Public Health is a crucial and necessary movement implemented in communities in order to serve people’s’ wellbeing. There are specific organizations that propose projects to aid the community and its unique circumstances. Communities that lack imperative health care such as proper dental care are in great need of outreach programs that would provide them the necessary oral hygiene care. In order to provide this care, there are global and local outreach programs that target underserved countries or local communities.
Give Kids a Smile is one of many local outreach programs that targets underserved elementary school children that lack proper dental care. When I began volunteering for Give Kids a Smile (GKAS) through the New York County Dental Society, I noticed how essential outreach programs are to a community that lacks one. As I volunteered for this program I began to understand the power and potential that an outreach organization can have on developing youth. Give Kids a Smile allows dentists, dental students, undergraduates, and other health-care workers to volunteer and give back to the community. The purpose is not only to educate future dentists, but also to give proper dental screenings to children from kindergarten to fifth grade. My job as a screening assistant was to bring young children to the dental screeners and record any information the dentist would give me about their teeth condition. I noticed how these children, who were initially apprehensive, began to take interest and realize the importance of having healthy teeth. Thus, GKAS resonated through the elementary schools it visited, and created an impactful image on dental care.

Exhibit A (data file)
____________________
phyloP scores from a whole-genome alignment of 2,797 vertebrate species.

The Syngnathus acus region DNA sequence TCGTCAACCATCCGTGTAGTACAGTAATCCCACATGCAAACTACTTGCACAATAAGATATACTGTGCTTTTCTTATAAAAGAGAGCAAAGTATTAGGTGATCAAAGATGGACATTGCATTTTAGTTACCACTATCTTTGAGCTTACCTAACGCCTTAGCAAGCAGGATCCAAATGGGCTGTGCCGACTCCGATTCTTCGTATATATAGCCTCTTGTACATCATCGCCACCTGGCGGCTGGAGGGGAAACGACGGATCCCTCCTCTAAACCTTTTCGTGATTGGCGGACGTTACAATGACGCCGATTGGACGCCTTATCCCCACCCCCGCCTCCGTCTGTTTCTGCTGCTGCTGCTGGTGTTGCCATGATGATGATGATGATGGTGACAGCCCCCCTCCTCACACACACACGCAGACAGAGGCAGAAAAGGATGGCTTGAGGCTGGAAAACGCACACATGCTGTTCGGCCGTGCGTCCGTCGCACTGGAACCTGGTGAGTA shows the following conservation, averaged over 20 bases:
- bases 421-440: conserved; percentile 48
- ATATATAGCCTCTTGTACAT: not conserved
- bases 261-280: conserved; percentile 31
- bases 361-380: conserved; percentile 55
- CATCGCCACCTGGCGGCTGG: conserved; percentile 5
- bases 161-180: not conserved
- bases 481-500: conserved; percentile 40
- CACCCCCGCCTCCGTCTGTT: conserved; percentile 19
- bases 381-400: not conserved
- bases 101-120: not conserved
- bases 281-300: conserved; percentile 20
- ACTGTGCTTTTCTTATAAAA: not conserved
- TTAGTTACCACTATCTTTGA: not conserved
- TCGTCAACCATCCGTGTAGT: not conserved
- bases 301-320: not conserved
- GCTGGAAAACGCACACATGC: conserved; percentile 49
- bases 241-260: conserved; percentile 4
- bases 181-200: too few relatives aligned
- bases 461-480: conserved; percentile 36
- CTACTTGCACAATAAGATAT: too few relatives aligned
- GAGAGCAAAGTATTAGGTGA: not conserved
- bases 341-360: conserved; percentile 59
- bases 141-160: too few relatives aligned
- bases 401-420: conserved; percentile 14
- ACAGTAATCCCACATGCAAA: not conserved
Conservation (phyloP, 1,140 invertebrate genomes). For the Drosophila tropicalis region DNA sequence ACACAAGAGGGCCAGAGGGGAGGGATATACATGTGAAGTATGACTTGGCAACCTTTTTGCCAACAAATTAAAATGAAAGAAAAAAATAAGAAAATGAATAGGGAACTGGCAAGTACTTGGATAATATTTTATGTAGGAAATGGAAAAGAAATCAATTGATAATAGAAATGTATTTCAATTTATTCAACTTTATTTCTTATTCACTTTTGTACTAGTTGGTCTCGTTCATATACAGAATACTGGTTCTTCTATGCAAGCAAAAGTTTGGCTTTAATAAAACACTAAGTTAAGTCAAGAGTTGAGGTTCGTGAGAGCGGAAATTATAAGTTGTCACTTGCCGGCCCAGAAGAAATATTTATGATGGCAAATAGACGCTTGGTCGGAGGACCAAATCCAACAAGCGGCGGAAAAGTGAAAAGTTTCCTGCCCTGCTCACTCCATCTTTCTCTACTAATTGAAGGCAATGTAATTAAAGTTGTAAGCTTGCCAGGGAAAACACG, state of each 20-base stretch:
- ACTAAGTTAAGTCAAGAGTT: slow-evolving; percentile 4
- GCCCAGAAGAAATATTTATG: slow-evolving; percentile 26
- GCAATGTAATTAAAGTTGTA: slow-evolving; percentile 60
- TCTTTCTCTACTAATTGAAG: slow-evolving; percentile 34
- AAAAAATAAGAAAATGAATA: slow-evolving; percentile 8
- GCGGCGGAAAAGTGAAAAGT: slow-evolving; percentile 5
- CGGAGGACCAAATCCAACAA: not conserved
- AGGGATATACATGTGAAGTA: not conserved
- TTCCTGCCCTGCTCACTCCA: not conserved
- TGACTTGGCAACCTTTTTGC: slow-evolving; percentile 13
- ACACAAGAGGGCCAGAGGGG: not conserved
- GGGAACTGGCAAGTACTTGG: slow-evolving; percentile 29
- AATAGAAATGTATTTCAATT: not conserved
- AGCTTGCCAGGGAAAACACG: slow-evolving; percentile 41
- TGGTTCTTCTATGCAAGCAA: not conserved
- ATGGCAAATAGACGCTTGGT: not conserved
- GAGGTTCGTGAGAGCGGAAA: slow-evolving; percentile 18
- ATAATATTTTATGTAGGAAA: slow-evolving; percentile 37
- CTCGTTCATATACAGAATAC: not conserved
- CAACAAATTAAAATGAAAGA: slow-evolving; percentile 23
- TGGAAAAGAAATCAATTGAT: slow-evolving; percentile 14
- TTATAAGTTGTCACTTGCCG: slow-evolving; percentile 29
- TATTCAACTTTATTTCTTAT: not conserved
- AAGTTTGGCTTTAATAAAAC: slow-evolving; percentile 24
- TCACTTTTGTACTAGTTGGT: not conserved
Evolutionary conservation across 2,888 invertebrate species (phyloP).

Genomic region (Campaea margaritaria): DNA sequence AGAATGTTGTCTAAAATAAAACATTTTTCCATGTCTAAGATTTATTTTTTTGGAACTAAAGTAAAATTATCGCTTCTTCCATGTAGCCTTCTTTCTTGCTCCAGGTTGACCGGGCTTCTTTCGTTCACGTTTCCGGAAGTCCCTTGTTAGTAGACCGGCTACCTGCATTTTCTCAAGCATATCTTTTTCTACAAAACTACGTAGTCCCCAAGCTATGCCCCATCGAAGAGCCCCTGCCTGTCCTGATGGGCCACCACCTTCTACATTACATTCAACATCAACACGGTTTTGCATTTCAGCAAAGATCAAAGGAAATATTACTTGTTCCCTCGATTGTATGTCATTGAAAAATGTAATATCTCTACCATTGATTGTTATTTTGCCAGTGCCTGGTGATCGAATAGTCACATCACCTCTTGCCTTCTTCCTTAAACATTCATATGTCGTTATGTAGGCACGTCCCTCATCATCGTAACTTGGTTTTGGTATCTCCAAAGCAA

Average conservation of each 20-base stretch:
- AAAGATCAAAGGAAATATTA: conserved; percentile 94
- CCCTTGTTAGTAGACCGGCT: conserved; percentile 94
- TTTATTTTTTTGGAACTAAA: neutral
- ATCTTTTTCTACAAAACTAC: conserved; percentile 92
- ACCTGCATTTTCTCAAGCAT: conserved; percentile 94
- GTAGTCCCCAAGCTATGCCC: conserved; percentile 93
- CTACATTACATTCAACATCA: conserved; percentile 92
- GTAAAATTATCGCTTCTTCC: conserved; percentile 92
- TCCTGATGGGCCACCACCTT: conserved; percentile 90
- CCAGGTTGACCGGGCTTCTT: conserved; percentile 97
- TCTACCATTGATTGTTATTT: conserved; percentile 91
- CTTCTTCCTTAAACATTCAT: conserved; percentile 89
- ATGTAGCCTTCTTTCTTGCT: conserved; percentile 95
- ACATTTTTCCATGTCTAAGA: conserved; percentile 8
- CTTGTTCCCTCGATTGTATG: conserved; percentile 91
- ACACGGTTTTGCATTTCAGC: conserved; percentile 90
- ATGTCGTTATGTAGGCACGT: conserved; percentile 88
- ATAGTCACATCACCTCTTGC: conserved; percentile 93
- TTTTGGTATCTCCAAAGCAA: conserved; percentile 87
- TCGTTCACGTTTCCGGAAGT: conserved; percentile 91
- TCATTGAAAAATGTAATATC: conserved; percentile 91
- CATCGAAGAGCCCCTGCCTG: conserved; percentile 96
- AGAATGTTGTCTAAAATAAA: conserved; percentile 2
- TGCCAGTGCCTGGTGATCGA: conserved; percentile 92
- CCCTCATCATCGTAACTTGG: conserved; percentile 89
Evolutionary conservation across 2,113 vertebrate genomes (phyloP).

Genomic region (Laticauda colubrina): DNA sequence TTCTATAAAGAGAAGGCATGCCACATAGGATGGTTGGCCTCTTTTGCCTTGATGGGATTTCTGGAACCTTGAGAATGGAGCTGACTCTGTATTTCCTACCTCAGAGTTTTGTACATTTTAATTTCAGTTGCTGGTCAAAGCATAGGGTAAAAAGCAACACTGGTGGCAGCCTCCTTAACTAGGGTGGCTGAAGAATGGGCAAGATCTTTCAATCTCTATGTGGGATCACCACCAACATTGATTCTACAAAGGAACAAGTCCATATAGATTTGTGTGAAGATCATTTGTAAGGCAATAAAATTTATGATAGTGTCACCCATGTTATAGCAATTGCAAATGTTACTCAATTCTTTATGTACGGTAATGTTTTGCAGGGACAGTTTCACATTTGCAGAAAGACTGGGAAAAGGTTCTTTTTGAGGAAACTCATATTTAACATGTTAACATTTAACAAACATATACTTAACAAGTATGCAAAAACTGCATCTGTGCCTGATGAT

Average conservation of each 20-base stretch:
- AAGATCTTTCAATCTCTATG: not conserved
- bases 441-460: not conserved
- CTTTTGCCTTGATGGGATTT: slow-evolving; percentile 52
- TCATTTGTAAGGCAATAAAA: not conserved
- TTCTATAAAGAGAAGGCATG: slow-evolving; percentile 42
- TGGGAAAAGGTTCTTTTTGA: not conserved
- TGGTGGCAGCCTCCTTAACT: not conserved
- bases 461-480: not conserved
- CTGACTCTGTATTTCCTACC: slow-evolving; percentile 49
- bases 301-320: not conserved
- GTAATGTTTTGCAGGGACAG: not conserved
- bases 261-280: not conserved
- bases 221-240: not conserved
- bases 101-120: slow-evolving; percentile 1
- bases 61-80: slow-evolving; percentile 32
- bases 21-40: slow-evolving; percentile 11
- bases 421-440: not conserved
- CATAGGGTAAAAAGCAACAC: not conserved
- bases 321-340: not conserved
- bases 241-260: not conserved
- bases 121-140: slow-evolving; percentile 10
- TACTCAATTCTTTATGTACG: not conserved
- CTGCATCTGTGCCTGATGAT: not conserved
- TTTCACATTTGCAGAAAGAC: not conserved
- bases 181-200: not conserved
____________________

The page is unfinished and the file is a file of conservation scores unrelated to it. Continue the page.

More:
Similarly, I spent one Sunday at the Annual NYU Dental Student Public Health event in order to learn more of how crucial public health is and what are the different types of categories Public Health could fall under. The program was divided into breakout sessions, as well as lectures and discussions with influential and remarkable keynote speakers. From a variety of engaging breakout sessions, I chose to focus on AIDS Awareness and Local/Global Community Outreach. Each session revolved around a specific prompt to focus on, we were also allowed to voice our opinions and/or experiences, and how those experiences and notions helped shape the way we see Public Health. Having an event where different aspects of Public Health are being discussed was influential to how we could keep progressing with Public Health. By discussing the pros, cons, and improvements in each breakout session, we were able to better understand how we could improve the oral care, dental ethics, dental volunteering, and dental compassion.
Dental Public Health is crucial in providing services and compassion to those who are underserved in communities. Whether the programs deal with global outreach programs or local programs in our own communities, Public Health organizations and Public Health schools all show the resonating benefits of coming together to create a better and safer life for another.
Written by: Danielle Golder